The authors of the plan admit that confirmation is lacking, but still insist that the evidence is "convincing" and strong enough to warrant a potential $27.7 million of spending in five years (2006! to 2010) which is nearly 5% of the Endangered Species Program's total budget for those years. Some of the money (about half) would be spent on habitat management, the rest on search efforts and research, but regardless of how it's being spent $27 million of public money is too much for an unconfirmed species and could be more beneficial to other species.
The Draft Plan (p. 3) defends this high level of attention by stating that "the U. S. Fish and Wildlife Service is charged to promote conservation and recovery of this species" [emphasis added]. But the U. S. Fish and Wildlife Service is charged to promote the conservation and recovery of all threatened and endangered species, not just this one. Making the Ivory-billed such a high priority inevitably diverts resources from other species.
If every endangered and threatened species had a multi-million dollar budget the Ivory-billed funding would not raise serious concerns. But proposing $27 million for the Ivory-billed Woodpecker, when nearly 1400 other threatened and endangered species receive an average of only a few thousand dollars each, is shockingly unfair.
The Endangered Species Act specifies that:
"The Secretary, in developing and implementing recovery plans, shall, to the maximum extent practicable - (A) give priority to those endangered species or threatened species, without regard to taxonomic classification, that are most likely to benefit from such plans..."
It doesn't say "most charismatic" or "most popular", or even "rarest", it says "most likely to benefit". The Ivory-billed Woodpecker appears likely to be extinct, and therefore not likely to benefit from a recovery plan. Unless it can be found and studied, there is no evidence that it needs any management, and no way of knowing what actions might be harmful. Based on what is known today, almost any of those 1400 other species are more likely to benefit from the resources allocated to the Ivory-billed.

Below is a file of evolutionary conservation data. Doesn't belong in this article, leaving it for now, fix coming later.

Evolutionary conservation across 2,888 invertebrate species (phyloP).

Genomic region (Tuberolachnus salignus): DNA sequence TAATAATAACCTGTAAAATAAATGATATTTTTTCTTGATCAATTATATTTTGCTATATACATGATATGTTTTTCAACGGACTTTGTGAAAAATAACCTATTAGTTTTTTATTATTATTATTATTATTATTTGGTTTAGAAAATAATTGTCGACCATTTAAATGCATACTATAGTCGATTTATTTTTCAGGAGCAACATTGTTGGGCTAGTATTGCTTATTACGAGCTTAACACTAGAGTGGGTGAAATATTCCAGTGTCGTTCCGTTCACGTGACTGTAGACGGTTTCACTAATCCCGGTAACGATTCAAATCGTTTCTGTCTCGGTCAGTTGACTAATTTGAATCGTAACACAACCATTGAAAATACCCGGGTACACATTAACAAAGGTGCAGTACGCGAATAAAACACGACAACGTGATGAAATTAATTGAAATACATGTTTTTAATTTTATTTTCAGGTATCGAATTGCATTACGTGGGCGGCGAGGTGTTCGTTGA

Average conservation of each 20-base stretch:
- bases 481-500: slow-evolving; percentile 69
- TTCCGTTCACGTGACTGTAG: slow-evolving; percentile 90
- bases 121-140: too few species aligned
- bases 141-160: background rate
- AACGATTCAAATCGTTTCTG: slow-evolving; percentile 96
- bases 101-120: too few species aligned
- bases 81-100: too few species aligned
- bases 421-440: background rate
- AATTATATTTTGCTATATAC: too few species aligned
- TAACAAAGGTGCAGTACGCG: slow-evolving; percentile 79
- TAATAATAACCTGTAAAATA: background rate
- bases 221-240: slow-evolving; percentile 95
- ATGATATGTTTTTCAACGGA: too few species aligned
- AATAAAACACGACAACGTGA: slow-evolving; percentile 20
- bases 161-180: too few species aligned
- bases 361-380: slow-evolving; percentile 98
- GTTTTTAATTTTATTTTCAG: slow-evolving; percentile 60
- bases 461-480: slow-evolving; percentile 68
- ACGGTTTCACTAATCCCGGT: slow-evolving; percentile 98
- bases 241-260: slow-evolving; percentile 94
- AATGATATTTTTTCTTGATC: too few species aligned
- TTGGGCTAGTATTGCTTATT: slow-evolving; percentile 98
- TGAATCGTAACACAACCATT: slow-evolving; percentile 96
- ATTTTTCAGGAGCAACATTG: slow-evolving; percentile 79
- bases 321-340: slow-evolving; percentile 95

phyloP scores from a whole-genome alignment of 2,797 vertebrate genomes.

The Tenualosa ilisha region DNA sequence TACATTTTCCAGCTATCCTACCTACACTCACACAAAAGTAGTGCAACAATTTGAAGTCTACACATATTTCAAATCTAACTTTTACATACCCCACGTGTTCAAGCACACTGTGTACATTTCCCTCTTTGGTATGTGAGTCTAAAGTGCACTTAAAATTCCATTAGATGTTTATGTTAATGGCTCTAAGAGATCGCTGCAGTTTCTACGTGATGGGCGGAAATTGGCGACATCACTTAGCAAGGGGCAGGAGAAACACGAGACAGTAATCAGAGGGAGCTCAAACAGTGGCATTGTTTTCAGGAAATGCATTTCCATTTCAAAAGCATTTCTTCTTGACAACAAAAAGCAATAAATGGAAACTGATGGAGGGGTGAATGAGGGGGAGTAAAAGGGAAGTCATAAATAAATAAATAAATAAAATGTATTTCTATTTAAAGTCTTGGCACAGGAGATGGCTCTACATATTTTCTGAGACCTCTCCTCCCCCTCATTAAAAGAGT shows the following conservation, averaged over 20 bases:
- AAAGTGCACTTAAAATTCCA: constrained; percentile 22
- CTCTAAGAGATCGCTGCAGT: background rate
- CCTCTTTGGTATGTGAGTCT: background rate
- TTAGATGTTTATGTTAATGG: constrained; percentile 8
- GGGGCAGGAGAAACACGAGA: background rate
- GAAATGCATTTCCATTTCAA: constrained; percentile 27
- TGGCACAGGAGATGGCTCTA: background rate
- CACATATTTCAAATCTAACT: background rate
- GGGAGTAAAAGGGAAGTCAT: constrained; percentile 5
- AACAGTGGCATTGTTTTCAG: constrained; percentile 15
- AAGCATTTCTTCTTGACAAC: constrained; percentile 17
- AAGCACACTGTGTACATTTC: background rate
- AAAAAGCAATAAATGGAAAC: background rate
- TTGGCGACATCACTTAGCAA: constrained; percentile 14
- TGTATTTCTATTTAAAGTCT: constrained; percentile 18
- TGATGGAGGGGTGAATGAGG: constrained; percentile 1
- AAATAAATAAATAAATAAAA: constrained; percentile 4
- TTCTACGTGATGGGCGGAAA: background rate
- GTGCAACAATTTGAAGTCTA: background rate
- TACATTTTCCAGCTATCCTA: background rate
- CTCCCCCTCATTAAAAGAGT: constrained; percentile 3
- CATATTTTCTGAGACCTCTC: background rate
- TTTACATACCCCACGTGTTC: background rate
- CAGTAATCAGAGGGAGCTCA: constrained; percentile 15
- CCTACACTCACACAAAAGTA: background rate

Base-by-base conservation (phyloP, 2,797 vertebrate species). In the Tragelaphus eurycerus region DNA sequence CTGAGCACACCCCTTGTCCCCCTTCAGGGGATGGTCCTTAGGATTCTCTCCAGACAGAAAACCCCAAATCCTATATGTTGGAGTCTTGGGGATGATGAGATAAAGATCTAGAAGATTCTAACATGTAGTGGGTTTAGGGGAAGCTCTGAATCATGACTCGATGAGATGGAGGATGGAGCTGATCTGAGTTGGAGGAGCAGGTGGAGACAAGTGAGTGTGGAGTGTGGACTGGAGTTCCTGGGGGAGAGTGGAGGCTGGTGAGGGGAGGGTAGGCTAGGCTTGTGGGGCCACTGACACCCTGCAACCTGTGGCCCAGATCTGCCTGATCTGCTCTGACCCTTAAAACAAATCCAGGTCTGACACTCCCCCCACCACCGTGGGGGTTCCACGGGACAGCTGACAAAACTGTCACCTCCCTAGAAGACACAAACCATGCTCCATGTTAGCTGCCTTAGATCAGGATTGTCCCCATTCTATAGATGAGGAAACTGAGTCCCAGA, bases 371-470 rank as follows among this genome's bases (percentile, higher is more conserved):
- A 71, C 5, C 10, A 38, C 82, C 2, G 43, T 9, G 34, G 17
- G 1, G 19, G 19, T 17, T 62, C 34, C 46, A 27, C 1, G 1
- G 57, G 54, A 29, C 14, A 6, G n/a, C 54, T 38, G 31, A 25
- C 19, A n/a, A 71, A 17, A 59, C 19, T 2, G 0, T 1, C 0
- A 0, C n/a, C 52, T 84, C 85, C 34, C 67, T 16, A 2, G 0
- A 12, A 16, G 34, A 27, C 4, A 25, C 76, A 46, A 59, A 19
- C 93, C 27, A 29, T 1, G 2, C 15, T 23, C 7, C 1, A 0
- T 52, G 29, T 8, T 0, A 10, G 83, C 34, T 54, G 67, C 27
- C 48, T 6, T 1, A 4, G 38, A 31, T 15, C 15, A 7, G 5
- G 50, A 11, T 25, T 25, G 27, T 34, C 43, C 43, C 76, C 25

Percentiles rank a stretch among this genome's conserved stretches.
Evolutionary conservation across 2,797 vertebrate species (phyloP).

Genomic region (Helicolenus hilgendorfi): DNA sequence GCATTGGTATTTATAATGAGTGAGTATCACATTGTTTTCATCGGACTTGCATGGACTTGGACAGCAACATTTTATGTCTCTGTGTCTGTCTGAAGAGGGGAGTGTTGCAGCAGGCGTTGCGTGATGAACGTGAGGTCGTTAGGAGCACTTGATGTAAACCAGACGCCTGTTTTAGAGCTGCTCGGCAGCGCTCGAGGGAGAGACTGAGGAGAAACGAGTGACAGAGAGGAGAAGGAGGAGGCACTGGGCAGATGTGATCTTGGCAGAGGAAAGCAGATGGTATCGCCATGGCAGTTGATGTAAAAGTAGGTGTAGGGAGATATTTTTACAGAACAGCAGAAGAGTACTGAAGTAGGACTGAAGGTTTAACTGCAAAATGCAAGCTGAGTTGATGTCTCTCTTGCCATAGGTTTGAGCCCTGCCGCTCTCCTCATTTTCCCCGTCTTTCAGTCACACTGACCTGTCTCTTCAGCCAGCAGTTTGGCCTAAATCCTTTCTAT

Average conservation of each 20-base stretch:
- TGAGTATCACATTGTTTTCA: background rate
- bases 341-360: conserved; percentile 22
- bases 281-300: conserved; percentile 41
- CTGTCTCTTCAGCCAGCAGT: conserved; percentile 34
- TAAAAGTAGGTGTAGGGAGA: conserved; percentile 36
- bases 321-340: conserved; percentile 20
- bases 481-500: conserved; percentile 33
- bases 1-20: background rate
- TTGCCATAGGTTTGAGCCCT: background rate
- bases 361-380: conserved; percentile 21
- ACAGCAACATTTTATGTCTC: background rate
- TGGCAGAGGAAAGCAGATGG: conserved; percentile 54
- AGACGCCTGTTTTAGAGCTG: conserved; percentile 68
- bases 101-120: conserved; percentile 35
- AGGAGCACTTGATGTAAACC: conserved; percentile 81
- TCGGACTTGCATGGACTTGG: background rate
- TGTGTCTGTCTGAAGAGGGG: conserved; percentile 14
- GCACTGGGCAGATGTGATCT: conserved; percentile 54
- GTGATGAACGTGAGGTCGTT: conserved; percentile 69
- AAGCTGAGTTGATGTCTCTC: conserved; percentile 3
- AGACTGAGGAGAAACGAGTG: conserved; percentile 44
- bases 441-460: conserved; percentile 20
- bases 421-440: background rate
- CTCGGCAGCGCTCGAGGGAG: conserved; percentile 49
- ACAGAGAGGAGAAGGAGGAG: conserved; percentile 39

We need to do more for endangered species and I support major increases in funding for the Endangered Species Program. But spending such a large proportion of the current limited budget on one questionable species is wrong and appears to violate the Endangered Species Act. It diverts resources from many species with real, well-documented needs to a single unconfirmed species in an unknown location. In a finite budget there is no conceivable rationale for giving an unconfirmed species hundreds of times more funding than the average threatened or endangered species.
Disturbingly, the recovery plan dismisses the scientific debate in a few sentences. In fact, the debate has been largely one-sided. Not a single independent review has supported the claimed rediscovery of Ivory-billed Woodpecker. All independent reviews to date have reached the same conclusion: that the video from
After three years of fruitless search efforts, with several studies refuting the original claim and not a single independent study supporting it, it is grossly misleading to suggest that the evidence is "convincing" and it is irresponsible to place the hypothetical needs of this species ahead of the known needs of so many others. Relentlessly pushing an expensive, single-species policy without scientific support reflects badly on the entire endangered species program. It invites criticism, fosters dissent, and erodes trust.